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TMFMmbop (28.51)

Buffett on the Dollar: It's Going Down



August 19, 2009 – Comments (5)

That's the only logical conclusion if "Unchecked greenback emissions will certainly cause the purchasing power of currency to melt. The dollar’s destiny lies with Congress."

Really? We expect Congress to do the prudent thing here.

Full editorial is here. Recommended reading, and hopefully heartening for those of you who have chosen to invest outside the US with us at Global Gains.

5 Comments – Post Your Own

#1) On August 19, 2009 at 3:05 PM, kdakota630 (29.17) wrote:

Since Buffett is one of President Obama's advisers, perhaps that means the President isn't listening.

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#2) On August 19, 2009 at 3:08 PM, ikkyu2 (98.14) wrote:

The President has very little to do with setting fiscal policy.

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#3) On August 19, 2009 at 3:35 PM, vitrified (93.23) wrote:

Tim, the Chinese government is also spending a lot of money, though they have big reserves. If you have clear thoughts on the matter, can you comment on the prospects for inflation in China (and other emerging markets) versus the US and how closely we might expect changes in exchange rates to match differences in inflation?

I guess I am not sure I fully undertand how much investing abroad (where inflation is likely to ramp up in many other places, as well) will counter that risk.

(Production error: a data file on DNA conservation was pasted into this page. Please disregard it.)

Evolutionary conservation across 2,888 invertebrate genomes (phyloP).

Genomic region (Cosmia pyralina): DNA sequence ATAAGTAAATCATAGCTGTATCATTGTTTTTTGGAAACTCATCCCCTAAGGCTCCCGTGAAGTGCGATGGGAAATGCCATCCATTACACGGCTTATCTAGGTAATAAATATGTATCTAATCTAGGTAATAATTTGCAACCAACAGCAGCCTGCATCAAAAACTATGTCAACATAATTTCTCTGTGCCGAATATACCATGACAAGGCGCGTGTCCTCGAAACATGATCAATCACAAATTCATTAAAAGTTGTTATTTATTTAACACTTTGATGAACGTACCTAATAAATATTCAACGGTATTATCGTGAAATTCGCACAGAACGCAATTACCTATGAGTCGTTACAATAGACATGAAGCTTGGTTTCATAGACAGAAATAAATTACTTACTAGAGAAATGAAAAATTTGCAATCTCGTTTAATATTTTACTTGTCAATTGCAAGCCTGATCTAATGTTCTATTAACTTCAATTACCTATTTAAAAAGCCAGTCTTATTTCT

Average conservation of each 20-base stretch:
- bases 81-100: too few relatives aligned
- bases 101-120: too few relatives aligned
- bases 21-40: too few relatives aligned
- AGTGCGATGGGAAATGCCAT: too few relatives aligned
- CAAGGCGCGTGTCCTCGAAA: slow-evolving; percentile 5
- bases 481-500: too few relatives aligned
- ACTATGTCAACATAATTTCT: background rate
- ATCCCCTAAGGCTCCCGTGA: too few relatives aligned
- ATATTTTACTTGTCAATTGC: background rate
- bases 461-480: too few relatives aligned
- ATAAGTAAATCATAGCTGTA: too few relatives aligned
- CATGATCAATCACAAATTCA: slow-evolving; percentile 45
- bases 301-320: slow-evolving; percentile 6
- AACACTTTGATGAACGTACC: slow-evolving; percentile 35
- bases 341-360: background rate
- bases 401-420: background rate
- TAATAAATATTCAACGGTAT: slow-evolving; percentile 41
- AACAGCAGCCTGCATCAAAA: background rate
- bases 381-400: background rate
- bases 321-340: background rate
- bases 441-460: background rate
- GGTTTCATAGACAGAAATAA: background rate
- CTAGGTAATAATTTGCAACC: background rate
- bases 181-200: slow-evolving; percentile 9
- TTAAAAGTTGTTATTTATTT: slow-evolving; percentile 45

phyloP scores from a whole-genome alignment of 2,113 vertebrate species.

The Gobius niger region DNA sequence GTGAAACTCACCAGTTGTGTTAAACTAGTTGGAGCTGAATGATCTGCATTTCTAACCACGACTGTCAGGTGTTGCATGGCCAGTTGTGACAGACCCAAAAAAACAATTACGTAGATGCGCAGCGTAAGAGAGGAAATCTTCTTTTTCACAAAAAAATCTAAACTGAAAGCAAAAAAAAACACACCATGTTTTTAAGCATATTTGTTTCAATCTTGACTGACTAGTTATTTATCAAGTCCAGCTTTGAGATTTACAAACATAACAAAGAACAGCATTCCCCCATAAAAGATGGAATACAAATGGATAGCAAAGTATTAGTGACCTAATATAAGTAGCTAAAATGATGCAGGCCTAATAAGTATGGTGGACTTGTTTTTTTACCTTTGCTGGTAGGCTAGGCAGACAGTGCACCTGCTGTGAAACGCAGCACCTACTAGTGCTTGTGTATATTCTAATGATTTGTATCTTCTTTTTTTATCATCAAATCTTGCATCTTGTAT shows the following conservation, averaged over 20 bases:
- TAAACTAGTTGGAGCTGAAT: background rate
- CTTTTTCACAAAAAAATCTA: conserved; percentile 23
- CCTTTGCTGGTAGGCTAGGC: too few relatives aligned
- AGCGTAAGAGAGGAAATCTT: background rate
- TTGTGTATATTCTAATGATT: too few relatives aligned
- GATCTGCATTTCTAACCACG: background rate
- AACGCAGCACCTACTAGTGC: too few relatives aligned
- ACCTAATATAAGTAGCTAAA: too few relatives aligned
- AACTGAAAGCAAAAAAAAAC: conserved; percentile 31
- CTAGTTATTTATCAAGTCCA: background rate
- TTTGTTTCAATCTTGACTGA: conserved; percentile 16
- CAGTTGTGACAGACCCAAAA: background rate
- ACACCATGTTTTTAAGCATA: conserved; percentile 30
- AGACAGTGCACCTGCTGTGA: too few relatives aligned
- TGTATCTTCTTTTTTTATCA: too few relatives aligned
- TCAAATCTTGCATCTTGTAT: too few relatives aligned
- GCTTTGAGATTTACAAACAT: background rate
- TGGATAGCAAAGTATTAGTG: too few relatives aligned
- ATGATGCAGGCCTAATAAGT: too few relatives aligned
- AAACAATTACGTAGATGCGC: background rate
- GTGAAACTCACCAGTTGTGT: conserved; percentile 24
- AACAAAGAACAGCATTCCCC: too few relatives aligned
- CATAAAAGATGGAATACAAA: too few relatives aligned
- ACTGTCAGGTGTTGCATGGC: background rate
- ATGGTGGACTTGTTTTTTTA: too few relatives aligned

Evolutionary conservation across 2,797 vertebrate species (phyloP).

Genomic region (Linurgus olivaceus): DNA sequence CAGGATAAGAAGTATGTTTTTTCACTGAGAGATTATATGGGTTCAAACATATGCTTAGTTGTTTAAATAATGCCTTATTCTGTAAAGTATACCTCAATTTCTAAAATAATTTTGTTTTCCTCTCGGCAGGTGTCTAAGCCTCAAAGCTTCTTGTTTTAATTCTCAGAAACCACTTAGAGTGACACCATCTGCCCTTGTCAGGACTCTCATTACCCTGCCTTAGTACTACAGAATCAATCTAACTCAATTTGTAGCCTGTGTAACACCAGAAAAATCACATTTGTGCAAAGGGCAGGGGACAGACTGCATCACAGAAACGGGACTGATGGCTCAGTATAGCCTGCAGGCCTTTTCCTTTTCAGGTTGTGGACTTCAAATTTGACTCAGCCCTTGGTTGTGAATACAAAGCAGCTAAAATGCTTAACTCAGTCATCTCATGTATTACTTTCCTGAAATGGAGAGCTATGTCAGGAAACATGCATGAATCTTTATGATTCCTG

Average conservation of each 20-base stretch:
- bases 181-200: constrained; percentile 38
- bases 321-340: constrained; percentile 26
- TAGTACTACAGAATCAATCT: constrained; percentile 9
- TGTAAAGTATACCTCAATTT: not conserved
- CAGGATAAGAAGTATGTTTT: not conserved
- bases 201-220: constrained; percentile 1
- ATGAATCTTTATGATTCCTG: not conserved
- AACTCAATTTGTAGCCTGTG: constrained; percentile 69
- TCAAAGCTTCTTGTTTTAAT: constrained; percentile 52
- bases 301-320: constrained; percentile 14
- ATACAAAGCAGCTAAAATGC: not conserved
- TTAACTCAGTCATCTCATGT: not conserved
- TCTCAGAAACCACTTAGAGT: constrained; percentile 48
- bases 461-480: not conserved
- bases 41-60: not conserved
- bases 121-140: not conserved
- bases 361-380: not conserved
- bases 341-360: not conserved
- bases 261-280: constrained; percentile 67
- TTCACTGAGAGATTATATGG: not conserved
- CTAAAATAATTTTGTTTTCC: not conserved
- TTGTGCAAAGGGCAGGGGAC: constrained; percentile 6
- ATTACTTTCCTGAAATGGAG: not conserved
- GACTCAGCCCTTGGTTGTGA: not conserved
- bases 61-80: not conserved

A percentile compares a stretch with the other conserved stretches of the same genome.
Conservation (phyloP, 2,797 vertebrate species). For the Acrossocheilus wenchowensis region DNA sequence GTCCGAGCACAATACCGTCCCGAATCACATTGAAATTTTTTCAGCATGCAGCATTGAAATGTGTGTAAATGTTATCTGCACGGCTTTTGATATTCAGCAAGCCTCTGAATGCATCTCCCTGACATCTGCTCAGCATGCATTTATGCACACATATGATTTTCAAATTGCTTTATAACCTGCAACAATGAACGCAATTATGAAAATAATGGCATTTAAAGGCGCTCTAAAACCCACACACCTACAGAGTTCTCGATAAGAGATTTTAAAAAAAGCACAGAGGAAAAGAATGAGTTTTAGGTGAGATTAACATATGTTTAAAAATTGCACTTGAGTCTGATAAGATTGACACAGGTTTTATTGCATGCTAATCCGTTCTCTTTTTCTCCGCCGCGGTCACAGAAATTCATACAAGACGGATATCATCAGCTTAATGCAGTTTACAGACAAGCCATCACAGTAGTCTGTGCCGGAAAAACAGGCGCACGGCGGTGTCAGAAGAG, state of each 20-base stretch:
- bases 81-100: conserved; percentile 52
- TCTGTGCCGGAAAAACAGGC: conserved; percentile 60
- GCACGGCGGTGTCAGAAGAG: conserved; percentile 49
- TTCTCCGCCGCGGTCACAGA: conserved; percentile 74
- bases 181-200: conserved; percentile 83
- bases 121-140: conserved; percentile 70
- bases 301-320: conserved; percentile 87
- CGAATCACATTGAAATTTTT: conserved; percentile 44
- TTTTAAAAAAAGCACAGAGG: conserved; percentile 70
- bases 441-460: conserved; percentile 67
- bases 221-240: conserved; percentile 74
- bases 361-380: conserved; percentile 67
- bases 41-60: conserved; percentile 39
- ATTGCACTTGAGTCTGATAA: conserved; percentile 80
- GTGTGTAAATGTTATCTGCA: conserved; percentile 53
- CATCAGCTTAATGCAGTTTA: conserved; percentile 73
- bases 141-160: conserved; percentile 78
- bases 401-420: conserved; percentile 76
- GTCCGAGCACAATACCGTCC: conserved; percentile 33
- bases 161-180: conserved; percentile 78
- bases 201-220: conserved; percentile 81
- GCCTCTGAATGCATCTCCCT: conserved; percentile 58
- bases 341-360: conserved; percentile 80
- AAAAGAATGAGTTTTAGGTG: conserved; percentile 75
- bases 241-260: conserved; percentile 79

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#4) On August 19, 2009 at 4:17 PM, russiangambit (28.74) wrote:

I actually wonder why Buffet is coming out against inflation? Stocks will skyrocket intially, I think. That will be excellent time to sell them and buy some hard assets like real estates with them. Of course, the economy will be destroyed afterwards, but nobody seems to care. Majority of politicians don't look further than next week.

Or may be Buffet is trying to avoid market downturn based on the deflation news lately and tries to remind us about the inflation to keep the stocks inflated?

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#5) On August 19, 2009 at 4:23 PM, TMFMmbop (28.51) wrote:

@vitrified The risk isn't just inflation, but inflation exacerbated by countries such as China dumping dollars (or refusing to take new ones) because they no longer trust our ability to keep our fiscal house in order and therefore protect the value of their surpluses.

Re: inflation in China. The government there will do pretty much all that it can to keep that from happening because it would just destroy the hundreds of millions of rural peasants who live near the poverty level.

But these are uncertain times, and I think the best solution is to get exposure to a basket of currencies, with particularly emphasis on something like the real or the rupiah, which is underpinned by signifcant natural resource assets.

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